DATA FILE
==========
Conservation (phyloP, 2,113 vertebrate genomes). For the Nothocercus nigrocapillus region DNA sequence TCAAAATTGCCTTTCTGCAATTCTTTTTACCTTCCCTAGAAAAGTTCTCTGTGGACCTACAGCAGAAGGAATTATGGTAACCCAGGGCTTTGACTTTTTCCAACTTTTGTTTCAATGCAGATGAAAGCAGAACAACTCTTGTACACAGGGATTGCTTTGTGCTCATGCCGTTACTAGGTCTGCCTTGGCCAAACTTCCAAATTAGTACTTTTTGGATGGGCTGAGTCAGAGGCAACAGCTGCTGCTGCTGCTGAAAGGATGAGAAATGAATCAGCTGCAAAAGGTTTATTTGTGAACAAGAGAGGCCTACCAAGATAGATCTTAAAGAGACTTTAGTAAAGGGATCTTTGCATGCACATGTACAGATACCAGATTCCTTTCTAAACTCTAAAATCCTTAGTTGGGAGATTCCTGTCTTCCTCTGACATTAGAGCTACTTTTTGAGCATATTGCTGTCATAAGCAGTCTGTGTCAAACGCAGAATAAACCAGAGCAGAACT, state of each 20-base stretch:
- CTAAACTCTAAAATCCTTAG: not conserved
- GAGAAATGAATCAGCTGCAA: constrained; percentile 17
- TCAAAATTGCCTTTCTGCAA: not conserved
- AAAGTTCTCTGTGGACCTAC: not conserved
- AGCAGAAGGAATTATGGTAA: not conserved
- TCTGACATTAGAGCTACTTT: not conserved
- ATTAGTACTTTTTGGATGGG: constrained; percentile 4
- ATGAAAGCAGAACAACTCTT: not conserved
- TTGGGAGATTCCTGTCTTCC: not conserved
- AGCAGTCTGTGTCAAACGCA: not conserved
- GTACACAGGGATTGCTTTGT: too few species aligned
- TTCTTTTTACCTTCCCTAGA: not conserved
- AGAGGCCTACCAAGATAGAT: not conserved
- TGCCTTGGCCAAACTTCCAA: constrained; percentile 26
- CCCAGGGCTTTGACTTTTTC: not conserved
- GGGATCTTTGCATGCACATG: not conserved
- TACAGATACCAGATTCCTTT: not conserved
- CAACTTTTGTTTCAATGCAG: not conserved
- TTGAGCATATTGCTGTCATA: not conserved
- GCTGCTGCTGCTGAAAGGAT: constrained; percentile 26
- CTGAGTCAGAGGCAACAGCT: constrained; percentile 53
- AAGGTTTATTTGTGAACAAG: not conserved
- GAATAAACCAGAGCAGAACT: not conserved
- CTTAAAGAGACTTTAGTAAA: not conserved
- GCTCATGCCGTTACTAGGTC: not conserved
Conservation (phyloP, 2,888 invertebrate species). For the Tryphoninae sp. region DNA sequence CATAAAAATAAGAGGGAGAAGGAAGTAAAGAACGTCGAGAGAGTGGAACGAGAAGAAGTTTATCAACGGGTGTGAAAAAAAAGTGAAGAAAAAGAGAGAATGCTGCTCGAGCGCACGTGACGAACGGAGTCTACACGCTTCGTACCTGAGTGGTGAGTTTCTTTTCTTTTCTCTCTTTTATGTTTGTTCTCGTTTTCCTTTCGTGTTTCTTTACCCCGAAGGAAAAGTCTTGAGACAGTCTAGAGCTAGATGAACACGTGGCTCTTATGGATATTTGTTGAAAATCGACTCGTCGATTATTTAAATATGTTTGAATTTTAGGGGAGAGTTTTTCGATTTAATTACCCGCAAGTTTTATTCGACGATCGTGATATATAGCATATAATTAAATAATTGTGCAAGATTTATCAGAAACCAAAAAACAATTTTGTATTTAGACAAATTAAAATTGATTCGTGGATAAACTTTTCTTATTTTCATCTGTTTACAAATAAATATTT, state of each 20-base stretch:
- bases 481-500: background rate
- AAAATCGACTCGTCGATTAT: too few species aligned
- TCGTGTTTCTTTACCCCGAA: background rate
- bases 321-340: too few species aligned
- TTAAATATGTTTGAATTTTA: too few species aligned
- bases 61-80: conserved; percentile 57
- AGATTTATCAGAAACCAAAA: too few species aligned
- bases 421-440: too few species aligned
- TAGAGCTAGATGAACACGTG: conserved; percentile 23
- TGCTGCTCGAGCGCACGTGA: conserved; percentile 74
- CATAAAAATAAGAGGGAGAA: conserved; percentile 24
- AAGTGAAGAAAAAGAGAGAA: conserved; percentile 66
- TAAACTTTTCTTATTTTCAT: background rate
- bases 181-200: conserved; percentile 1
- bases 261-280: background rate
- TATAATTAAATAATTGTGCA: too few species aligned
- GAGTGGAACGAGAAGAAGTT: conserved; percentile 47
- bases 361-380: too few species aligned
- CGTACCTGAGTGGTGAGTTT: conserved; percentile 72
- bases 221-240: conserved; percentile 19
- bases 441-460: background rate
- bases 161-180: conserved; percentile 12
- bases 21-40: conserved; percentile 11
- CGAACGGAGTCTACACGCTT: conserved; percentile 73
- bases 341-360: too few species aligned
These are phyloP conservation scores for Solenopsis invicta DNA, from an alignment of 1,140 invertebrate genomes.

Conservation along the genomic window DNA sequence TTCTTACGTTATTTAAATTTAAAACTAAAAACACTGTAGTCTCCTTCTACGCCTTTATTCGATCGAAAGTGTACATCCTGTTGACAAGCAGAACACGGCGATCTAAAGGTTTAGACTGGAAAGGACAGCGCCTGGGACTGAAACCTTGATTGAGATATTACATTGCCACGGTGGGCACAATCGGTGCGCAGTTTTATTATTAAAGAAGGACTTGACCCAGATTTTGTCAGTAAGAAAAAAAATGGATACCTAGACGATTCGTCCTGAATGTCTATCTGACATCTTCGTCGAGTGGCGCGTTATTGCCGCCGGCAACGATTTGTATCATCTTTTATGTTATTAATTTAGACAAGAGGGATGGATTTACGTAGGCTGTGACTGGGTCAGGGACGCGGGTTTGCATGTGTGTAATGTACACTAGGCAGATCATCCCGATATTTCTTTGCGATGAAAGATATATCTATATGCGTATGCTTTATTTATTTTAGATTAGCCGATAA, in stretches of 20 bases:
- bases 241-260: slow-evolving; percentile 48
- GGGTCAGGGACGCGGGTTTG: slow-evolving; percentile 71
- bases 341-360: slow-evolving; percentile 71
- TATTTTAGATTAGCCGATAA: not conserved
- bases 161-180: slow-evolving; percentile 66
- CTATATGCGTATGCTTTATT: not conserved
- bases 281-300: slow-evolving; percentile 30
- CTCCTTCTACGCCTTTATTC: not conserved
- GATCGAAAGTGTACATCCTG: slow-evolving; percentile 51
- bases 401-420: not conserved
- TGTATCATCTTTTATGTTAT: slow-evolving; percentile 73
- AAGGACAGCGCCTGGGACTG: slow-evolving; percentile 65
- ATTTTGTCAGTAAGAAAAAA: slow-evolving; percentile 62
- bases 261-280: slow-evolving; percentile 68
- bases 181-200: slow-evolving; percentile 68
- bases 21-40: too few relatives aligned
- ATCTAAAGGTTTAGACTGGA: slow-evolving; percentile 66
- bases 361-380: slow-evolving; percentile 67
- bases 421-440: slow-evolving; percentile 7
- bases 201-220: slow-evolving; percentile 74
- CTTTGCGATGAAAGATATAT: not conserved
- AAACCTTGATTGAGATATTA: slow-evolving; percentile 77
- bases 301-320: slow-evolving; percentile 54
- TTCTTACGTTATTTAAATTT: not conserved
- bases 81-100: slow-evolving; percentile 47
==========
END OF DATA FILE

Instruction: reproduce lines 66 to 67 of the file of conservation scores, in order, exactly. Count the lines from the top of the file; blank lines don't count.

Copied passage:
- AAGGACAGCGCCTGGGACTG: slow-evolving; percentile 65
- ATTTTGTCAGTAAGAAAAAA: slow-evolving; percentile 62